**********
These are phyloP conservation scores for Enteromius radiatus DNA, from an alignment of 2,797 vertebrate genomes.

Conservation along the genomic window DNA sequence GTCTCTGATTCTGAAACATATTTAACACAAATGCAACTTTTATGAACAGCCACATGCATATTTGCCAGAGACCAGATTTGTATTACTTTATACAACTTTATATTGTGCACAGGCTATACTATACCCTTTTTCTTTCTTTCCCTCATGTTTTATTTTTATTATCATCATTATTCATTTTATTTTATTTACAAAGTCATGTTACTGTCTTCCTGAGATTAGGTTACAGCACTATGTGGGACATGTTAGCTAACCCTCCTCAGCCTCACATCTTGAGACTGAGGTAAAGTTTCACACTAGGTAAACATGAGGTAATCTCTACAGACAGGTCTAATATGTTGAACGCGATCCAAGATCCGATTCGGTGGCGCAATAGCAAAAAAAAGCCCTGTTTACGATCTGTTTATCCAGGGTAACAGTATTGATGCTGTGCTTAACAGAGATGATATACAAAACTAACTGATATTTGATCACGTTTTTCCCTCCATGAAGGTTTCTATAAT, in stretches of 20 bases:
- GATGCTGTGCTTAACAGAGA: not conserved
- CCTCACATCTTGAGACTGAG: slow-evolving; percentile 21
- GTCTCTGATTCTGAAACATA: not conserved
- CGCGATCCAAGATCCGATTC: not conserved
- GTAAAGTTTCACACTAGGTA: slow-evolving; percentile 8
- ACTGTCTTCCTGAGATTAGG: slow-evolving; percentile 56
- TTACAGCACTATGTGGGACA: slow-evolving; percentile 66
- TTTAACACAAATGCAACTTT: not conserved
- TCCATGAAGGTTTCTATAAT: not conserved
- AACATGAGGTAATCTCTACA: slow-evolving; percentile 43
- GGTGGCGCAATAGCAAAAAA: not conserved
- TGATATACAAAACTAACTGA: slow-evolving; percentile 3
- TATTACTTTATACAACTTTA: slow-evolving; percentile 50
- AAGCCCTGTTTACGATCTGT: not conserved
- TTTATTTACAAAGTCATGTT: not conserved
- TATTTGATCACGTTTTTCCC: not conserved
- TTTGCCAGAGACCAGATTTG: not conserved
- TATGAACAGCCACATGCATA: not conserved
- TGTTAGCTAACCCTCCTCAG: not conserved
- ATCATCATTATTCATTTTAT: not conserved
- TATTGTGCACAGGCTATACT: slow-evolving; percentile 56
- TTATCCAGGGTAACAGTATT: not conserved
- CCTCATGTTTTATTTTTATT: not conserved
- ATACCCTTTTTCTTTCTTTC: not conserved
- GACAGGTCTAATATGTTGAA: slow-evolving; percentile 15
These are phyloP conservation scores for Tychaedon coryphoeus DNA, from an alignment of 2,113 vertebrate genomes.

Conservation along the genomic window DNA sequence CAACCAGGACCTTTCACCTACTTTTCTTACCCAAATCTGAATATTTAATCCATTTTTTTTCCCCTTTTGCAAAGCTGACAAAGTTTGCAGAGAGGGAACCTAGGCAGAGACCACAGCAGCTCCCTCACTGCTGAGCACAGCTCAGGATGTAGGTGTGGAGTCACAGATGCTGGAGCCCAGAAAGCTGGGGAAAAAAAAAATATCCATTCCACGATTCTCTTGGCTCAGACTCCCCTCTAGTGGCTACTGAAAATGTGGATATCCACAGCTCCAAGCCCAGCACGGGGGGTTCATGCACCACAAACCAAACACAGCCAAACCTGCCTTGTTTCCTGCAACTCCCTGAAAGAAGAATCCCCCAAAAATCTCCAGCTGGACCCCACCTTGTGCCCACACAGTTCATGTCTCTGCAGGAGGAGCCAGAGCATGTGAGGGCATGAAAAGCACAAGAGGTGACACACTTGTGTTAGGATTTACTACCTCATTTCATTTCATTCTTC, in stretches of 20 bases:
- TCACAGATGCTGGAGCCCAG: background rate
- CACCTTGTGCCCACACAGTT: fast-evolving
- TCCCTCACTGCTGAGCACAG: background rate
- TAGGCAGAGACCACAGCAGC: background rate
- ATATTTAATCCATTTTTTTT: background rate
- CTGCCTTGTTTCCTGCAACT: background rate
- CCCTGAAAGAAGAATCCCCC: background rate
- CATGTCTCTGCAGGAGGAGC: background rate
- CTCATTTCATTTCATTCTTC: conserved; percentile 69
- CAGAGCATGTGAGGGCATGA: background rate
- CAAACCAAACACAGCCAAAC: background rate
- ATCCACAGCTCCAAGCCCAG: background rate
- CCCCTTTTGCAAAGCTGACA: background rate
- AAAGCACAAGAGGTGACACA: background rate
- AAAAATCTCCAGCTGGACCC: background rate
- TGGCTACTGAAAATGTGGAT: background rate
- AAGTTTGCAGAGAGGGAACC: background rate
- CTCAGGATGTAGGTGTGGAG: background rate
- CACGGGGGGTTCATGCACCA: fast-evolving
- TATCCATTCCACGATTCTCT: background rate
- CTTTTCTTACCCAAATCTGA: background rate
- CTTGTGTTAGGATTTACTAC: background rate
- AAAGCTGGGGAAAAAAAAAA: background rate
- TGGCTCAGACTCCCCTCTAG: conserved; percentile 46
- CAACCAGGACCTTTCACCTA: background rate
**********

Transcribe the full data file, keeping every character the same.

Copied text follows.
These are phyloP conservation scores for Enteromius radiatus DNA, from an alignment of 2,797 vertebrate genomes.

Conservation along the genomic window DNA sequence GTCTCTGATTCTGAAACATATTTAACACAAATGCAACTTTTATGAACAGCCACATGCATATTTGCCAGAGACCAGATTTGTATTACTTTATACAACTTTATATTGTGCACAGGCTATACTATACCCTTTTTCTTTCTTTCCCTCATGTTTTATTTTTATTATCATCATTATTCATTTTATTTTATTTACAAAGTCATGTTACTGTCTTCCTGAGATTAGGTTACAGCACTATGTGGGACATGTTAGCTAACCCTCCTCAGCCTCACATCTTGAGACTGAGGTAAAGTTTCACACTAGGTAAACATGAGGTAATCTCTACAGACAGGTCTAATATGTTGAACGCGATCCAAGATCCGATTCGGTGGCGCAATAGCAAAAAAAAGCCCTGTTTACGATCTGTTTATCCAGGGTAACAGTATTGATGCTGTGCTTAACAGAGATGATATACAAAACTAACTGATATTTGATCACGTTTTTCCCTCCATGAAGGTTTCTATAAT, in stretches of 20 bases:
- GATGCTGTGCTTAACAGAGA: not conserved
- CCTCACATCTTGAGACTGAG: slow-evolving; percentile 21
- GTCTCTGATTCTGAAACATA: not conserved
- CGCGATCCAAGATCCGATTC: not conserved
- GTAAAGTTTCACACTAGGTA: slow-evolving; percentile 8
- ACTGTCTTCCTGAGATTAGG: slow-evolving; percentile 56
- TTACAGCACTATGTGGGACA: slow-evolving; percentile 66
- TTTAACACAAATGCAACTTT: not conserved
- TCCATGAAGGTTTCTATAAT: not conserved
- AACATGAGGTAATCTCTACA: slow-evolving; percentile 43
- GGTGGCGCAATAGCAAAAAA: not conserved
- TGATATACAAAACTAACTGA: slow-evolving; percentile 3
- TATTACTTTATACAACTTTA: slow-evolving; percentile 50
- AAGCCCTGTTTACGATCTGT: not conserved
- TTTATTTACAAAGTCATGTT: not conserved
- TATTTGATCACGTTTTTCCC: not conserved
- TTTGCCAGAGACCAGATTTG: not conserved
- TATGAACAGCCACATGCATA: not conserved
- TGTTAGCTAACCCTCCTCAG: not conserved
- ATCATCATTATTCATTTTAT: not conserved
- TATTGTGCACAGGCTATACT: slow-evolving; percentile 56
- TTATCCAGGGTAACAGTATT: not conserved
- CCTCATGTTTTATTTTTATT: not conserved
- ATACCCTTTTTCTTTCTTTC: not conserved
- GACAGGTCTAATATGTTGAA: slow-evolving; percentile 15
These are phyloP conservation scores for Tychaedon coryphoeus DNA, from an alignment of 2,113 vertebrate genomes.

Conservation along the genomic window DNA sequence CAACCAGGACCTTTCACCTACTTTTCTTACCCAAATCTGAATATTTAATCCATTTTTTTTCCCCTTTTGCAAAGCTGACAAAGTTTGCAGAGAGGGAACCTAGGCAGAGACCACAGCAGCTCCCTCACTGCTGAGCACAGCTCAGGATGTAGGTGTGGAGTCACAGATGCTGGAGCCCAGAAAGCTGGGGAAAAAAAAAATATCCATTCCACGATTCTCTTGGCTCAGACTCCCCTCTAGTGGCTACTGAAAATGTGGATATCCACAGCTCCAAGCCCAGCACGGGGGGTTCATGCACCACAAACCAAACACAGCCAAACCTGCCTTGTTTCCTGCAACTCCCTGAAAGAAGAATCCCCCAAAAATCTCCAGCTGGACCCCACCTTGTGCCCACACAGTTCATGTCTCTGCAGGAGGAGCCAGAGCATGTGAGGGCATGAAAAGCACAAGAGGTGACACACTTGTGTTAGGATTTACTACCTCATTTCATTTCATTCTTC, in stretches of 20 bases:
- TCACAGATGCTGGAGCCCAG: background rate
- CACCTTGTGCCCACACAGTT: fast-evolving
- TCCCTCACTGCTGAGCACAG: background rate
- TAGGCAGAGACCACAGCAGC: background rate
- ATATTTAATCCATTTTTTTT: background rate
- CTGCCTTGTTTCCTGCAACT: background rate
- CCCTGAAAGAAGAATCCCCC: background rate
- CATGTCTCTGCAGGAGGAGC: background rate
- CTCATTTCATTTCATTCTTC: conserved; percentile 69
- CAGAGCATGTGAGGGCATGA: background rate
- CAAACCAAACACAGCCAAAC: background rate
- ATCCACAGCTCCAAGCCCAG: background rate
- CCCCTTTTGCAAAGCTGACA: background rate
- AAAGCACAAGAGGTGACACA: background rate
- AAAAATCTCCAGCTGGACCC: background rate
- TGGCTACTGAAAATGTGGAT: background rate
- AAGTTTGCAGAGAGGGAACC: background rate
- CTCAGGATGTAGGTGTGGAG: background rate
- CACGGGGGGTTCATGCACCA: fast-evolving
- TATCCATTCCACGATTCTCT: background rate
- CTTTTCTTACCCAAATCTGA: background rate
- CTTGTGTTAGGATTTACTAC: background rate
- AAAGCTGGGGAAAAAAAAAA: background rate
- TGGCTCAGACTCCCCTCTAG: conserved; percentile 46
- CAACCAGGACCTTTCACCTA: background rate